Posttranslational Modification Of Ras And Other G Proteins

Small G proteins are synthesized in the cytosol of cells as an inactive precursor. Most of them require several post-translational modifications by proteolysis and addition of lipids at the "CAAX" tetrapeptide in their carboxyl termini that are crucial for their action (7). In the tetrapeptide "CAAX," "C" represents a cysteine residue, "A" represents an aliphatic amino acid (usually valine, leucine, or

FIGURE 1 A simplified schema of post-translational modification of Ras. Abbreviations: AAX, a tripeptide of an aliphatic amino acid-an aliphatic amino acid-a different amino acid; FDP, farnesyl diphosphate; FTase, farnesyl trasferase; GGDP, geranylgeranyl diphosphate; GGTase I, type I geranylgeranyltransferase; Ile, isoleucine; Leu, leucine; Met, methionine; Pal CoA, palmitoyl coenzyme A; SAM, S-adenosyl-L-methionine; Ser, serine.

FIGURE 1 A simplified schema of post-translational modification of Ras. Abbreviations: AAX, a tripeptide of an aliphatic amino acid-an aliphatic amino acid-a different amino acid; FDP, farnesyl diphosphate; FTase, farnesyl trasferase; GGDP, geranylgeranyl diphosphate; GGTase I, type I geranylgeranyltransferase; Ile, isoleucine; Leu, leucine; Met, methionine; Pal CoA, palmitoyl coenzyme A; SAM, S-adenosyl-L-methionine; Ser, serine.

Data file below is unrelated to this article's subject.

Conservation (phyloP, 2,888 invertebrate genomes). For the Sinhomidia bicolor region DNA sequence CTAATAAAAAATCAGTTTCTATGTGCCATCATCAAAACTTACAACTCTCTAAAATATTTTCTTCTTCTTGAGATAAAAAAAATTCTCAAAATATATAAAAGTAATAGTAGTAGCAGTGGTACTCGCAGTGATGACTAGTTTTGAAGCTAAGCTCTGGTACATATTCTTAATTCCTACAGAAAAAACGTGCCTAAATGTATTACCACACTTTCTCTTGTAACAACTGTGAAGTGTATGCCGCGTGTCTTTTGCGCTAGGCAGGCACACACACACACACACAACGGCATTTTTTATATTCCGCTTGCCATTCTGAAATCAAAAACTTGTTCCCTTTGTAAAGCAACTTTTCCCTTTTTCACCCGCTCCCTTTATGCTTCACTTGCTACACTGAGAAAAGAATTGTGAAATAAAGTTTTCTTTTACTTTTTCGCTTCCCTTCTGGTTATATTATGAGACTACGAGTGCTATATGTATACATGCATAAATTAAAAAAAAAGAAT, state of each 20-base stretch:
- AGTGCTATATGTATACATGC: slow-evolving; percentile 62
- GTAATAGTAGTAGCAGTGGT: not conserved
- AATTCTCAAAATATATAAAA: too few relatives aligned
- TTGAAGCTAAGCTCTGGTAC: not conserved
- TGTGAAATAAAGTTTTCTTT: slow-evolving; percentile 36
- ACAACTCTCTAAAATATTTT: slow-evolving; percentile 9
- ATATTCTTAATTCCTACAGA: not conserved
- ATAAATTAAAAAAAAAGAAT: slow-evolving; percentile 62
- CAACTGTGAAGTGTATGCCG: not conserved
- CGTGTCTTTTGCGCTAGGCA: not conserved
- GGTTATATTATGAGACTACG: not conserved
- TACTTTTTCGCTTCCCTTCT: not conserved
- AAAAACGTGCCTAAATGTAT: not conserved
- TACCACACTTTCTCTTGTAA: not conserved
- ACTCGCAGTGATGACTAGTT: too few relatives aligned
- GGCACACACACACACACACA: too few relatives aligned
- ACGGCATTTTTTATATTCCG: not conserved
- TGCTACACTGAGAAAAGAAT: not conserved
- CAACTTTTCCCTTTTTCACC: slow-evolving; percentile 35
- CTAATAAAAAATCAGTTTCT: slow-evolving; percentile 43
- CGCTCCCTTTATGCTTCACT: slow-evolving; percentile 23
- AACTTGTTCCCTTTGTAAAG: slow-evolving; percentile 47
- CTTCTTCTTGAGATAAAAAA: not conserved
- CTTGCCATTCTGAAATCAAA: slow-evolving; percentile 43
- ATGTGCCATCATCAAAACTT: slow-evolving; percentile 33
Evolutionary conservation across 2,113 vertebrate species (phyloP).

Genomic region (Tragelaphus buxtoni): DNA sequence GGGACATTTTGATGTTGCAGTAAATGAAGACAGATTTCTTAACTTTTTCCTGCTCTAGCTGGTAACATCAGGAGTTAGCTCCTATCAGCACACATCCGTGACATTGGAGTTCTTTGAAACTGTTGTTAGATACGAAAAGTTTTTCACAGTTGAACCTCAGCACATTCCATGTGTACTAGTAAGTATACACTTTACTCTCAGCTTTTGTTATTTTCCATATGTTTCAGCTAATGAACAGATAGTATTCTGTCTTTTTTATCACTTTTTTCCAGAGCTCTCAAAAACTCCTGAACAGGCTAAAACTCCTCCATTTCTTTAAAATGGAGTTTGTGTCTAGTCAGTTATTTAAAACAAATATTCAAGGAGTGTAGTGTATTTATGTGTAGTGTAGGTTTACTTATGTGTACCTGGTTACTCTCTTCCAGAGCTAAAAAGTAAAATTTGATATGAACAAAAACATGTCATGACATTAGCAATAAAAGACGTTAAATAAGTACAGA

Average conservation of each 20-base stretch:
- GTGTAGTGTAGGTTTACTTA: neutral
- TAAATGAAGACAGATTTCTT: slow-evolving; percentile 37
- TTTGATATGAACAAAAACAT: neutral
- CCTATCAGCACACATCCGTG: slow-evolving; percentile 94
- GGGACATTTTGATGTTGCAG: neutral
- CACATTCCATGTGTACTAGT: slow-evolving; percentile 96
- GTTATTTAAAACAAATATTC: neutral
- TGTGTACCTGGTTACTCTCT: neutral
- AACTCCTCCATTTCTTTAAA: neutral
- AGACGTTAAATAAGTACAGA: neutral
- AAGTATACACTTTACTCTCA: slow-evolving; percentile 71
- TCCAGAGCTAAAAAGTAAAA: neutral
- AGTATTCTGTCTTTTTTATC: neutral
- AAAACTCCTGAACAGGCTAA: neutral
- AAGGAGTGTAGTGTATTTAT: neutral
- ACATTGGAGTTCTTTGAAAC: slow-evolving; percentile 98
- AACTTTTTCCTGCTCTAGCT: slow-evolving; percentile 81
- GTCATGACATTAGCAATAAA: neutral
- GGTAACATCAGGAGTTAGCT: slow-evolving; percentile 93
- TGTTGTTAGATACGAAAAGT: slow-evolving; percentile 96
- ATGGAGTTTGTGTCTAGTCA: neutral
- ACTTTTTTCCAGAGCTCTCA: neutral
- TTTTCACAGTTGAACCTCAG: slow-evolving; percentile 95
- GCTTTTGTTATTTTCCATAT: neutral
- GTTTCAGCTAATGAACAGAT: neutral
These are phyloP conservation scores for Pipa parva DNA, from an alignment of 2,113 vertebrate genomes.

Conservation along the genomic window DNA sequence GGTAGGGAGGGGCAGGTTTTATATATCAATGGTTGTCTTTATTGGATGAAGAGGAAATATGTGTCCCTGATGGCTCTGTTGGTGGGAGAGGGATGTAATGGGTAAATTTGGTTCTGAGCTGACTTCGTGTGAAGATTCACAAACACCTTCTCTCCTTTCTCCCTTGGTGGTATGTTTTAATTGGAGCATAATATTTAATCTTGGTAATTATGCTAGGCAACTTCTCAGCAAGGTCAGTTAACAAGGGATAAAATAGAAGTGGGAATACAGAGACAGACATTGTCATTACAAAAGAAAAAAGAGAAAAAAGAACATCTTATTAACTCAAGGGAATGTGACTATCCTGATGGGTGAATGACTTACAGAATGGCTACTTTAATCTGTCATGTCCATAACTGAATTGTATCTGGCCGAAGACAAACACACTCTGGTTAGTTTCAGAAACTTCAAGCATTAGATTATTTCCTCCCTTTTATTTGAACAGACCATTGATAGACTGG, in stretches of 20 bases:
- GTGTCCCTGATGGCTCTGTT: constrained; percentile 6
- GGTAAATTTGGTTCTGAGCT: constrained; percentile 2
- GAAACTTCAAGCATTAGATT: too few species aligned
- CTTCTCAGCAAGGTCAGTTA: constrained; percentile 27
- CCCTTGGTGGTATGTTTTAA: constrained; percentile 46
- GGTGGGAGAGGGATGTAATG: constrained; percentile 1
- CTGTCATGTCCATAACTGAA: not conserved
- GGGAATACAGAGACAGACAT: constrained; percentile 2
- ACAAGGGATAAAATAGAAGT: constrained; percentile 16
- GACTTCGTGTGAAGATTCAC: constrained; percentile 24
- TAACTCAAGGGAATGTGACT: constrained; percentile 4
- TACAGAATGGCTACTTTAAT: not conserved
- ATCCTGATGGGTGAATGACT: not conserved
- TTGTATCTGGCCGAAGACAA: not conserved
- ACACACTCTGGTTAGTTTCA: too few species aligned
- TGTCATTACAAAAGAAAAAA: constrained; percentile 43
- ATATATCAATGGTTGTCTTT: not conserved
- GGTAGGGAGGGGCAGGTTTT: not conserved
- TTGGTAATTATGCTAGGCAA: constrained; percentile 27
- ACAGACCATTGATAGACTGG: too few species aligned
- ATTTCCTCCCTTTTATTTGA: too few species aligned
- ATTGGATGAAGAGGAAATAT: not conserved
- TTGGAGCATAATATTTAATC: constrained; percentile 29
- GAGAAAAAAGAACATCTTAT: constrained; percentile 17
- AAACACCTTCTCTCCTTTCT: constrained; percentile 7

isoleucine), and "X" may represent different amino acids that influence the way in which the protein is modified. The first and most important post-translational modification is prenylation, which is the covalent addition of either a farnesyl (15-carbon) or a geranylgeranyl (20-carbon) isoprenoid group to the cysteine residue at the "CAAX" tetrapeptide (Fig. 1). Three classes of isoprenyltransferase enzymes have been identified in mammalian cells, including protein farnesyl transferase (FTase), type I protein geranylgeranyltransferase (GGTase-I), and type II protein geranylgeranyltransferase (GGTase-II). FTase is a heterodimeric zinc metalloenzyme composed of a 48-kilodalton alpha-subunit and 46-kilodalton beta-subunit. FTase catalyzes farnesylation of proteins in which X is methionine, serine, alanine, glutamine, or cysteine (e.g., Ras, Lamin B, Rho B) and GGTase-I catalyzes geranylgeranylation of proteins in which X is leucine, isoleucine, or phenyl-alanine (e.g., Rho, Rap, and Rac). GGTase-II catalyzes the geranylgeranylation of sequences CXC, CCX, or XXCC (e.g., Rab proteins). Both FTase and/or GGTase have been considered as potential therapeutic targets (8-12). FTase have many substrates in the mammalian cells, indicating that inhibition of this pathway is not specific in cancer cells and may result in unwanted toxicities.

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